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‘The Smile’ showcases the structural potential of CLT

Weight for weight, CLT is stronger than concrete and can be machined to incredibly high tolerances.

September 21, 2016 |

Photo courtesy of Alison Brooks Architects

On display at the Chelsea College of Art Rootstein Hopkins Parade Ground as part of the London Design Festival, The Smile is a curved, tubular structure meant to showcase the structural and spatial potential of cross-laminated American Tulipwood and CLT in general.

The project, which was designed by Alison Brooks Architects in association with The American Hardwood Export Council (AHEC), Arup, and the London Design Festival, measures 3.5 meters high, 4.5 meters wide, and 34 meters long and can be inhabited and explored by the public.

The Smile claims to be the first project in the world to use large, construction-sized hardwood CLT panels. The entire structure is made up of just 12 panels, each one measuring up to 14 meters long and 4.5 meters wide. The fabrication of these panels in a CLT production plant helped to showcase how the material could be used for commercial projects.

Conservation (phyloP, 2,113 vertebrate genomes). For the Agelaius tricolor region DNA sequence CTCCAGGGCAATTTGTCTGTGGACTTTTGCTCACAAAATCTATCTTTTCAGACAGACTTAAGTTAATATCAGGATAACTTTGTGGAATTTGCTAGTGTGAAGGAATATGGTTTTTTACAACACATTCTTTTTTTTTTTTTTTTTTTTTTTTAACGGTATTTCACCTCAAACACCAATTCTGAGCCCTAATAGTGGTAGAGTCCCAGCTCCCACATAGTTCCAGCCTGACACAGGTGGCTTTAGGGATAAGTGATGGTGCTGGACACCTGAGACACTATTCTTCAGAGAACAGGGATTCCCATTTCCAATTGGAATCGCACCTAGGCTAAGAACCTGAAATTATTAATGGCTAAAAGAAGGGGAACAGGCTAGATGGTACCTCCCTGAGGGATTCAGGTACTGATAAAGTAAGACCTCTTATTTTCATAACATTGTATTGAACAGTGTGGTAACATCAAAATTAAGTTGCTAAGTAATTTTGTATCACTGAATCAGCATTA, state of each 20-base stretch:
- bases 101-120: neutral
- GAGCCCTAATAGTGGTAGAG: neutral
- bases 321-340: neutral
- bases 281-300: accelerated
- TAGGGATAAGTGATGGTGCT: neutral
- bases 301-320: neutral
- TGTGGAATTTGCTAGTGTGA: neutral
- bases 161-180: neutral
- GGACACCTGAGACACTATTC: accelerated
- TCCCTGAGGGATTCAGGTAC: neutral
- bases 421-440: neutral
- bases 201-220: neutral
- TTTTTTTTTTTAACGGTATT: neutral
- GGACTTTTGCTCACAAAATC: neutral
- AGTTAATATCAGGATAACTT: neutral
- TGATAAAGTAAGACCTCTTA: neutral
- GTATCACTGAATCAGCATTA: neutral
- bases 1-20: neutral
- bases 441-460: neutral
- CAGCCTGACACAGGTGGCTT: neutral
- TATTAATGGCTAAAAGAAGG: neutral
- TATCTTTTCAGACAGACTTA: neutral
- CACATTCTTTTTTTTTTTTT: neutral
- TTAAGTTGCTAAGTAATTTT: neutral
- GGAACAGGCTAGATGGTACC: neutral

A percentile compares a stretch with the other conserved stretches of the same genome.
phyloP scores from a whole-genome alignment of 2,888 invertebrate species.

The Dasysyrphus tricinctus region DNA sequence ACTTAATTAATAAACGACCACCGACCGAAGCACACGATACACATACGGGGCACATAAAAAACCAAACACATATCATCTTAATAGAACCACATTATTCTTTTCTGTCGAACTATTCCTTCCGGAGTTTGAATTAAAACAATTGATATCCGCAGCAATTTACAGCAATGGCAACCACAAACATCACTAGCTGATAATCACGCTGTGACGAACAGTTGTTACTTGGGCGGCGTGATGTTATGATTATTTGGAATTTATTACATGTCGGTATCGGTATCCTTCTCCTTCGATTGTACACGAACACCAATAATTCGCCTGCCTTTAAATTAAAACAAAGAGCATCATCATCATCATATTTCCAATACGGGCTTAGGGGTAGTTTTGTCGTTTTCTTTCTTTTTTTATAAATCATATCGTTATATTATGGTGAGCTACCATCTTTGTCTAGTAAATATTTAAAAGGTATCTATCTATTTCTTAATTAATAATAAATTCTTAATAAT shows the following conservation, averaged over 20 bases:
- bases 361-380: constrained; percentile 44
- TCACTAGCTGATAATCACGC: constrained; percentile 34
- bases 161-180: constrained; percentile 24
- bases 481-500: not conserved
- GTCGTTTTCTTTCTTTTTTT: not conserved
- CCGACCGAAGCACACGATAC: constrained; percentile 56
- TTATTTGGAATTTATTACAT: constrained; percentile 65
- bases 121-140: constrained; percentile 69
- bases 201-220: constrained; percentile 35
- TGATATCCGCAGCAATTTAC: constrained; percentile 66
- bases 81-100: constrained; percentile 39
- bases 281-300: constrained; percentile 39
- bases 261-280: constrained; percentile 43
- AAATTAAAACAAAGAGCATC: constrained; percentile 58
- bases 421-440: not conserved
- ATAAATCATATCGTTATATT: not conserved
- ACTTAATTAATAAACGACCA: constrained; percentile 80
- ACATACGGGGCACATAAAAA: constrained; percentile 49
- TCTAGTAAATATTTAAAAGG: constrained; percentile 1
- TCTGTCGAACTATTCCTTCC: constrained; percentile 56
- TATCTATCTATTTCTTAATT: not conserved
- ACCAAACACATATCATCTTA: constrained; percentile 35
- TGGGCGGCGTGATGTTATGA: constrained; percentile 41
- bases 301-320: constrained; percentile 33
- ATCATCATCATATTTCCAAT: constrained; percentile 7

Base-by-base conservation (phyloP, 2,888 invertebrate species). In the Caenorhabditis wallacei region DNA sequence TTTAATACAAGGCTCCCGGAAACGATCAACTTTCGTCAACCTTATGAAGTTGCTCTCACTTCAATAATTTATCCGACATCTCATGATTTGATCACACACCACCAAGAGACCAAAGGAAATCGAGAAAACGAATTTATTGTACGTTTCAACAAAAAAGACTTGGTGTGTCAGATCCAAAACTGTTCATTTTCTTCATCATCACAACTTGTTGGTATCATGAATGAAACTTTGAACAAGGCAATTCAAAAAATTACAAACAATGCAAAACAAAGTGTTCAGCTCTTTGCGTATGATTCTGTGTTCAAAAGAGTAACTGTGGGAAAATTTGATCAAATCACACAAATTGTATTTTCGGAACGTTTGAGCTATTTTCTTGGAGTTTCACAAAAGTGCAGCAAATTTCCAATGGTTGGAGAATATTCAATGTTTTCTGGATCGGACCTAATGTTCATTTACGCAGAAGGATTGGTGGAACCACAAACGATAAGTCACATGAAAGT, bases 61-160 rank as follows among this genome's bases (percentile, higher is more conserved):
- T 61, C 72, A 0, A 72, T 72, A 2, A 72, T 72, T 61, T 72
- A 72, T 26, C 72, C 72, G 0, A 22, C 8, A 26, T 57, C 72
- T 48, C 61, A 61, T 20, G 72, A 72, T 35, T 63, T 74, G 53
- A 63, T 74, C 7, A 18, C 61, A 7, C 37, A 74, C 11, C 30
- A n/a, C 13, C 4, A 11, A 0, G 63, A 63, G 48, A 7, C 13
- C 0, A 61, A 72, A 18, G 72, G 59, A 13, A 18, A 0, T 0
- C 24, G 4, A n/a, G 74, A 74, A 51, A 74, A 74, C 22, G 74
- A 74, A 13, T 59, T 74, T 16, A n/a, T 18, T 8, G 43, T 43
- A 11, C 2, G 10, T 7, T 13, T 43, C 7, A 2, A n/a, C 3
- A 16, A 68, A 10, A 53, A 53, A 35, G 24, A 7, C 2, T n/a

CLT is typically made from spruce, a softer wood, but Arup and AHEC have been experimenting with North American Tulipwood, which is fast-growing and has shown to be considerably stronger than spruce. Its appearance is also considered by many to be superior.

The structure is on display until the 12th of October.

You can view a time-lapse video of its construction below.



Photo courtesy of Alison Brooks Architects


Photo courtesy of Alison Brooks Architects

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